Run, Run, Run
Trace the map and just about every travel route will lead you here.
Whether you start from Southeast Asia, the Middle East, Western Africa or South America, all roads lead to the Czech Republic.
And if those start points sound familiar to you, you know these are not the routes that smiling families travel on their way to tourist destinations in Western Europe. They are the transit lines for the international drug trade.
The Czech Republic is both a crossroads and an end destination for tides of marijuana, hashish, methamphetamine, heroin, cocaine, amphetamines and other drugs that float down these channels and wash into Europe like the dead crossing the river Styx.
The Czech Republic’s drug crisis began shortly after that country shed communist rule to become a liberal democracy in 1993. The heady draft of freedom that came in the wake of independence proved to be a double-edged sword when it came to drugs.
Under Communist rule, drug laws were harsh and strictly enforced. In the new republic, drug use was redefined as a matter of personal freedom and individual prerogative. Parliament legalized the personal possession and use of “a small amount of drugs” while simultaneously outlawing production and distribution.
The idea? Allow individual users their drugs of choice but crack down on dealers and traffickers.
The result? Authorities no longer treated narcotics possession in small amounts as a criminal offense, but as a misdemeanor subject to a maximum fine of up to 15,000 Czech Republic koruna or 688 U.S. dollars.
The problem? No one defined what constituted a small amount of drugs, so it was virtually impossible to distinguish between dealers and casual users. The Czech drug trade exploded, with the small nation rapidly becoming a drug crossroads for Western Europe.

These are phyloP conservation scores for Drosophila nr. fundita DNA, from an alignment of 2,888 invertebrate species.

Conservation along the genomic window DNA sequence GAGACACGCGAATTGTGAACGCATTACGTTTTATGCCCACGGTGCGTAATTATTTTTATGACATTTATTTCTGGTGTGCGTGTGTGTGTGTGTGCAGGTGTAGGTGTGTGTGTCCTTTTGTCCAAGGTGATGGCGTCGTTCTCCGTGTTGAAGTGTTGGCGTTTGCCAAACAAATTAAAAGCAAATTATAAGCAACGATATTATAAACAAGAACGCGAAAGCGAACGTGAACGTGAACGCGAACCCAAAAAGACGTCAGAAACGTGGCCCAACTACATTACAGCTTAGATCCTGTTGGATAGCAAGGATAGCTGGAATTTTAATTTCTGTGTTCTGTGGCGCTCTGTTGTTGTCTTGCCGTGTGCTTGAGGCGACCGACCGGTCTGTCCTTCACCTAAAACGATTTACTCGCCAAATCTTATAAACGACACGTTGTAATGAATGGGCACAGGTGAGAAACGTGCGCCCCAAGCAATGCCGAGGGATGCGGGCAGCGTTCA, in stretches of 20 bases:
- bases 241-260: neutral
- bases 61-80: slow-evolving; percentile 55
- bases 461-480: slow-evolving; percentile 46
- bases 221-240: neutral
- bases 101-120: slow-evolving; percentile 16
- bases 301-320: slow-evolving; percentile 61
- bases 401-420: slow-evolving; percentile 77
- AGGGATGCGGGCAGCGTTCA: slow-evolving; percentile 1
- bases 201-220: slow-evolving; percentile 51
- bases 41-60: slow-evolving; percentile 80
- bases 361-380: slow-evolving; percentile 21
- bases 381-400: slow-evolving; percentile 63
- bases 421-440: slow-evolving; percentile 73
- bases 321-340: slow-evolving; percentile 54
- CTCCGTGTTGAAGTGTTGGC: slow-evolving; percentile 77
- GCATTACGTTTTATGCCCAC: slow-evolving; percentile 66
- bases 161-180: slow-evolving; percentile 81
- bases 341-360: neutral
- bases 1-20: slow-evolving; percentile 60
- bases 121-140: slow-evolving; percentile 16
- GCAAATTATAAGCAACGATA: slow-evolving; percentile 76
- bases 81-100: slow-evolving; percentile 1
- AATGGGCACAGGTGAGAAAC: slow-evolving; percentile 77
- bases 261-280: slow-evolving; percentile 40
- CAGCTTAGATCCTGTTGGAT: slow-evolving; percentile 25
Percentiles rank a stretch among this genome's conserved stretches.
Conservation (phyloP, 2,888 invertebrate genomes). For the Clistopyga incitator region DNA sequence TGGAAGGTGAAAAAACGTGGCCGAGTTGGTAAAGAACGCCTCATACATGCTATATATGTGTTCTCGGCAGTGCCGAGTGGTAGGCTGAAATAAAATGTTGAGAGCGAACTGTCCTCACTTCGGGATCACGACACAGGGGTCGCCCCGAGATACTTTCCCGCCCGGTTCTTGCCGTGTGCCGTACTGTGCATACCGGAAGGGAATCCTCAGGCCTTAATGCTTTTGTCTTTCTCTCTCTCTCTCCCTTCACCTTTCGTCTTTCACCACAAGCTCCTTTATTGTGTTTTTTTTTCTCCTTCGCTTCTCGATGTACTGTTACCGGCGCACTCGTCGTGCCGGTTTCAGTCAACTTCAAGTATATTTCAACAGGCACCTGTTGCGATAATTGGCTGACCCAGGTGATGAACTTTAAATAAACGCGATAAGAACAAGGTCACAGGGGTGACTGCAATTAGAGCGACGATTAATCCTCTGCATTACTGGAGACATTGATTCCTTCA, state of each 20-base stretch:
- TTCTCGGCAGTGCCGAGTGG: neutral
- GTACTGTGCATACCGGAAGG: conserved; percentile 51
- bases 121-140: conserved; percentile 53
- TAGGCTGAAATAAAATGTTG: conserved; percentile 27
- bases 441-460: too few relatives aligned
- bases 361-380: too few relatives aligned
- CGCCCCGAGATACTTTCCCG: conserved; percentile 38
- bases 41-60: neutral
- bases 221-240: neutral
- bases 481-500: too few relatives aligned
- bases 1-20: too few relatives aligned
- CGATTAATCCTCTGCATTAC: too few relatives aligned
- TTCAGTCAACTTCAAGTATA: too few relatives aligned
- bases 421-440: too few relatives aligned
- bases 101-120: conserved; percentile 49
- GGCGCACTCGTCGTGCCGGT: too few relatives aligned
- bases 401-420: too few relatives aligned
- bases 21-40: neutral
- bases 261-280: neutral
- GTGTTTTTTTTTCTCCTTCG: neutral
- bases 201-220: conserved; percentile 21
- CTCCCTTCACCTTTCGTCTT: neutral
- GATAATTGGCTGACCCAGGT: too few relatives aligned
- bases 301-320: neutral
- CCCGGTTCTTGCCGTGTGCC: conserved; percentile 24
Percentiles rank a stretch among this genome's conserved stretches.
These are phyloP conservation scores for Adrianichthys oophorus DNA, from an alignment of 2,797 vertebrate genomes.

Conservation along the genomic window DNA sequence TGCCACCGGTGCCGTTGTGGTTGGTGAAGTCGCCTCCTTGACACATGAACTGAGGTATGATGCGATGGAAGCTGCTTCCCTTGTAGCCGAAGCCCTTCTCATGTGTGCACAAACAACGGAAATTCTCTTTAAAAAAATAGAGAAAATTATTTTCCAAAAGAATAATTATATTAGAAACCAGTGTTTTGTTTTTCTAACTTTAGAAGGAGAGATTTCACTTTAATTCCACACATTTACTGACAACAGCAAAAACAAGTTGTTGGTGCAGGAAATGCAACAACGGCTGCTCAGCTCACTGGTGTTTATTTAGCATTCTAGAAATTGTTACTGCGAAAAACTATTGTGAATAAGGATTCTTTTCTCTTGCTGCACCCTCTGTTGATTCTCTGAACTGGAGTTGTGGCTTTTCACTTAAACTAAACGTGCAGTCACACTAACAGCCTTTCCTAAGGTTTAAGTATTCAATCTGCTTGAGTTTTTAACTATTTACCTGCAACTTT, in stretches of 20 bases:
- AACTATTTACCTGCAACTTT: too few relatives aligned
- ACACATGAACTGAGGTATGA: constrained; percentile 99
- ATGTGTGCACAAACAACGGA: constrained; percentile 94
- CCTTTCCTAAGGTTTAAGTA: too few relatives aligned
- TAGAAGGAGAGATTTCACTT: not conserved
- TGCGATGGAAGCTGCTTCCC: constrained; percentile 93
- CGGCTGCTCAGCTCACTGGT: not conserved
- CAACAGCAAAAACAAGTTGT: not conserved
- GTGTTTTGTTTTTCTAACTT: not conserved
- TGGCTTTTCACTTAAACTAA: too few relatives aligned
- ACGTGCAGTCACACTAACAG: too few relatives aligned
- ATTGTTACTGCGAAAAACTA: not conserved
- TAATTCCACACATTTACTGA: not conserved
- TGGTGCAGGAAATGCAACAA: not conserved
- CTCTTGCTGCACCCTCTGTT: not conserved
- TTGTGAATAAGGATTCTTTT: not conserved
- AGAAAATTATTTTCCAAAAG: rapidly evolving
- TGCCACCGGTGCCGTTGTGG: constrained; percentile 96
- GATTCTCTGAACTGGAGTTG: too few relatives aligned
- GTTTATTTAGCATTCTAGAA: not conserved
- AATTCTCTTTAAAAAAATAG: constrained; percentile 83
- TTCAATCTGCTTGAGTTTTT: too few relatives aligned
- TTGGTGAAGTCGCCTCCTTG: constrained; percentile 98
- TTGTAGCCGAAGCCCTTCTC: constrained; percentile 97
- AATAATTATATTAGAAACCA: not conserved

This resulted in the Czech Republic not only drowning in drugs, but taking the rest of Europe down with it. Approximately one-fifth of the drugs passing through Czech territory are consumed domestically. Out of a population of 10 million, up to 80,000 are suspected of being chronic drug users.
Marijuana, hashish, cocaine and heroin are common, but most prevalent is pervitin, a form of methamphetamine. The republic is the largest producer of pervitin on the continent. In 2008, the Huffington Post reported that of 483 meth labs in Europe, all but 26 of them were located in the Czech Republic.
In the face of such figures, hope for change has been as cheery as an HIV-infected needle. However, through a unique combination of drug education and marathon bicycle riding, one man found a way to fight the scourge.
In 2002, Vlastimil Spalek decided to take a personal stand to halt the spiraling drug epidemic in his country. As laws and attempts at enforcement had been ineffective, Spalek recognized the only real answer to the problem was effective drug education.
“As long as people think drugs are a matter of personal freedom and don’t see the harm in them, they are willing to try them,” he says. “And once they start using, they’re soon addicted.
“It is not good enough just to tell young people—or anyone for that matter—not to get involved with drugs,” says Spalek. “You have to give them a way to get the facts themselves, come to their own conclusions, and make their own decisions about whether or not to get involved.”
The backbone of Spalek’s effort is the Truth About Drugs program, which uses hard-hitting audiovisual and printed educational materials to give young people unvarnished facts about drugs, without scare tactics. The program includes booklets that cover a dozen of the most commonly abused substances—marijuana, cocaine, prescriptions drugs, alcohol—and, most importantly, methamphetamine.